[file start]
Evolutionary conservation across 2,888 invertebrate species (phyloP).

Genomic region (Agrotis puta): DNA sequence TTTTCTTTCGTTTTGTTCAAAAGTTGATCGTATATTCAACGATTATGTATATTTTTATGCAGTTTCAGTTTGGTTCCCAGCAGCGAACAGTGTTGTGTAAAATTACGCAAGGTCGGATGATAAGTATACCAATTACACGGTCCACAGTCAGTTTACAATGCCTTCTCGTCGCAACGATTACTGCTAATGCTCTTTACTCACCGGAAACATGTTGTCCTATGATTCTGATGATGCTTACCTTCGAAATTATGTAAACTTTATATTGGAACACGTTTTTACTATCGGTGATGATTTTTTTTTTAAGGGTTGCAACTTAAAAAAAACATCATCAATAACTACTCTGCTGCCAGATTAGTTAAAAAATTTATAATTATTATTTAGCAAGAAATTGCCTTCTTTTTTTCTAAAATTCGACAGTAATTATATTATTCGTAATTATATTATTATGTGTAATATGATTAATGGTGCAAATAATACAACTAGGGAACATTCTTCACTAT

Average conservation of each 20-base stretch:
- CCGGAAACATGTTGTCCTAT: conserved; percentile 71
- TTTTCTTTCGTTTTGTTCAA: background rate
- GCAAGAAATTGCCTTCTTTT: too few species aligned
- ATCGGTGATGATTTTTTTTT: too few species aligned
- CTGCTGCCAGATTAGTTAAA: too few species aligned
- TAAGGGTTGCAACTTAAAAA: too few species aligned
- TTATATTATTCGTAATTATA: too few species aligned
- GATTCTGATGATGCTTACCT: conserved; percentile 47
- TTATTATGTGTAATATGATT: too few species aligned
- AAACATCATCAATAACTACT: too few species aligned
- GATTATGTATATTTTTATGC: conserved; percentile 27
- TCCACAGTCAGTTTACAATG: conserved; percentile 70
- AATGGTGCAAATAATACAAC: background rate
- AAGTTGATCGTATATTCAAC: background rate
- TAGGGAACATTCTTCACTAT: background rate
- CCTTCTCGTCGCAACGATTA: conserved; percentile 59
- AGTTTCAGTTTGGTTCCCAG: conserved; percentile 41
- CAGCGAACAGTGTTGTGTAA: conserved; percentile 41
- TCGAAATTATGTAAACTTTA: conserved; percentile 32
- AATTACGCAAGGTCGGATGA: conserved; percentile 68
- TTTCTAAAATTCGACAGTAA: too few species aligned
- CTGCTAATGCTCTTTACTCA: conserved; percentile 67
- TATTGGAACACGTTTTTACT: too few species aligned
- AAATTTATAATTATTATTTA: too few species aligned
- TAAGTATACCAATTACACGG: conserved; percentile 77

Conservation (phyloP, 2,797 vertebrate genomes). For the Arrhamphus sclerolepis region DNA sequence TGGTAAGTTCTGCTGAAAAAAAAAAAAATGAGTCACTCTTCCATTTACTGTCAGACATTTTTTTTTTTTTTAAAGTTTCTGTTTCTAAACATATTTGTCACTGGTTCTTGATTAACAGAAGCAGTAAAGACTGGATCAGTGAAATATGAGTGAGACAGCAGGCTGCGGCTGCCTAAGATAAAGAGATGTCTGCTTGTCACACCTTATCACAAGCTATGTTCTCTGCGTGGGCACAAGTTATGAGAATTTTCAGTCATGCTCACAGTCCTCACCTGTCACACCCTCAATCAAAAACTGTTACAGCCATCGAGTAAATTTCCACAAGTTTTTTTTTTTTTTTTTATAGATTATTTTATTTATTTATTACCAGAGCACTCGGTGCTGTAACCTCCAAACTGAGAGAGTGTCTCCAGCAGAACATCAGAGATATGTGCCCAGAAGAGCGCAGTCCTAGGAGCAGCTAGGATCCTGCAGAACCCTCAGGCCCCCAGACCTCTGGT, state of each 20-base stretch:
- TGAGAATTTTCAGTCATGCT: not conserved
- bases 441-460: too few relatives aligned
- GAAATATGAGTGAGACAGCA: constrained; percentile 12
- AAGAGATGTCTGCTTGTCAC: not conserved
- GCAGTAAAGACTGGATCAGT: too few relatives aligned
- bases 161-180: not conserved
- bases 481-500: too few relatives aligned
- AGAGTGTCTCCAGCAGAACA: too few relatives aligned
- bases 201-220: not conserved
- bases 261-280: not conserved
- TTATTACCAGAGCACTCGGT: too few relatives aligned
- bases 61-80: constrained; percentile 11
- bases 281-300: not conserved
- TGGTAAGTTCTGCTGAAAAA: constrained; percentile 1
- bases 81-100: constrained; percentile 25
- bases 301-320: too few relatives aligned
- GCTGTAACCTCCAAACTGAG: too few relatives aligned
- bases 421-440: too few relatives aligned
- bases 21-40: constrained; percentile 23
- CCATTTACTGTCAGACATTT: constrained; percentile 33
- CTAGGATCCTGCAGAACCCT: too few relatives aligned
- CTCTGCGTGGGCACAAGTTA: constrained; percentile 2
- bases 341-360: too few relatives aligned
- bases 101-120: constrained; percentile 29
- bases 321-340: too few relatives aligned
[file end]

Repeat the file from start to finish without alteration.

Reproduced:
Evolutionary conservation across 2,888 invertebrate species (phyloP).

Genomic region (Agrotis puta): DNA sequence TTTTCTTTCGTTTTGTTCAAAAGTTGATCGTATATTCAACGATTATGTATATTTTTATGCAGTTTCAGTTTGGTTCCCAGCAGCGAACAGTGTTGTGTAAAATTACGCAAGGTCGGATGATAAGTATACCAATTACACGGTCCACAGTCAGTTTACAATGCCTTCTCGTCGCAACGATTACTGCTAATGCTCTTTACTCACCGGAAACATGTTGTCCTATGATTCTGATGATGCTTACCTTCGAAATTATGTAAACTTTATATTGGAACACGTTTTTACTATCGGTGATGATTTTTTTTTTAAGGGTTGCAACTTAAAAAAAACATCATCAATAACTACTCTGCTGCCAGATTAGTTAAAAAATTTATAATTATTATTTAGCAAGAAATTGCCTTCTTTTTTTCTAAAATTCGACAGTAATTATATTATTCGTAATTATATTATTATGTGTAATATGATTAATGGTGCAAATAATACAACTAGGGAACATTCTTCACTAT

Average conservation of each 20-base stretch:
- CCGGAAACATGTTGTCCTAT: conserved; percentile 71
- TTTTCTTTCGTTTTGTTCAA: background rate
- GCAAGAAATTGCCTTCTTTT: too few species aligned
- ATCGGTGATGATTTTTTTTT: too few species aligned
- CTGCTGCCAGATTAGTTAAA: too few species aligned
- TAAGGGTTGCAACTTAAAAA: too few species aligned
- TTATATTATTCGTAATTATA: too few species aligned
- GATTCTGATGATGCTTACCT: conserved; percentile 47
- TTATTATGTGTAATATGATT: too few species aligned
- AAACATCATCAATAACTACT: too few species aligned
- GATTATGTATATTTTTATGC: conserved; percentile 27
- TCCACAGTCAGTTTACAATG: conserved; percentile 70
- AATGGTGCAAATAATACAAC: background rate
- AAGTTGATCGTATATTCAAC: background rate
- TAGGGAACATTCTTCACTAT: background rate
- CCTTCTCGTCGCAACGATTA: conserved; percentile 59
- AGTTTCAGTTTGGTTCCCAG: conserved; percentile 41
- CAGCGAACAGTGTTGTGTAA: conserved; percentile 41
- TCGAAATTATGTAAACTTTA: conserved; percentile 32
- AATTACGCAAGGTCGGATGA: conserved; percentile 68
- TTTCTAAAATTCGACAGTAA: too few species aligned
- CTGCTAATGCTCTTTACTCA: conserved; percentile 67
- TATTGGAACACGTTTTTACT: too few species aligned
- AAATTTATAATTATTATTTA: too few species aligned
- TAAGTATACCAATTACACGG: conserved; percentile 77

Conservation (phyloP, 2,797 vertebrate genomes). For the Arrhamphus sclerolepis region DNA sequence TGGTAAGTTCTGCTGAAAAAAAAAAAAATGAGTCACTCTTCCATTTACTGTCAGACATTTTTTTTTTTTTTAAAGTTTCTGTTTCTAAACATATTTGTCACTGGTTCTTGATTAACAGAAGCAGTAAAGACTGGATCAGTGAAATATGAGTGAGACAGCAGGCTGCGGCTGCCTAAGATAAAGAGATGTCTGCTTGTCACACCTTATCACAAGCTATGTTCTCTGCGTGGGCACAAGTTATGAGAATTTTCAGTCATGCTCACAGTCCTCACCTGTCACACCCTCAATCAAAAACTGTTACAGCCATCGAGTAAATTTCCACAAGTTTTTTTTTTTTTTTTTATAGATTATTTTATTTATTTATTACCAGAGCACTCGGTGCTGTAACCTCCAAACTGAGAGAGTGTCTCCAGCAGAACATCAGAGATATGTGCCCAGAAGAGCGCAGTCCTAGGAGCAGCTAGGATCCTGCAGAACCCTCAGGCCCCCAGACCTCTGGT, state of each 20-base stretch:
- TGAGAATTTTCAGTCATGCT: not conserved
- bases 441-460: too few relatives aligned
- GAAATATGAGTGAGACAGCA: constrained; percentile 12
- AAGAGATGTCTGCTTGTCAC: not conserved
- GCAGTAAAGACTGGATCAGT: too few relatives aligned
- bases 161-180: not conserved
- bases 481-500: too few relatives aligned
- AGAGTGTCTCCAGCAGAACA: too few relatives aligned
- bases 201-220: not conserved
- bases 261-280: not conserved
- TTATTACCAGAGCACTCGGT: too few relatives aligned
- bases 61-80: constrained; percentile 11
- bases 281-300: not conserved
- TGGTAAGTTCTGCTGAAAAA: constrained; percentile 1
- bases 81-100: constrained; percentile 25
- bases 301-320: too few relatives aligned
- GCTGTAACCTCCAAACTGAG: too few relatives aligned
- bases 421-440: too few relatives aligned
- bases 21-40: constrained; percentile 23
- CCATTTACTGTCAGACATTT: constrained; percentile 33
- CTAGGATCCTGCAGAACCCT: too few relatives aligned
- CTCTGCGTGGGCACAAGTTA: constrained; percentile 2
- bases 341-360: too few relatives aligned
- bases 101-120: constrained; percentile 29
- bases 321-340: too few relatives aligned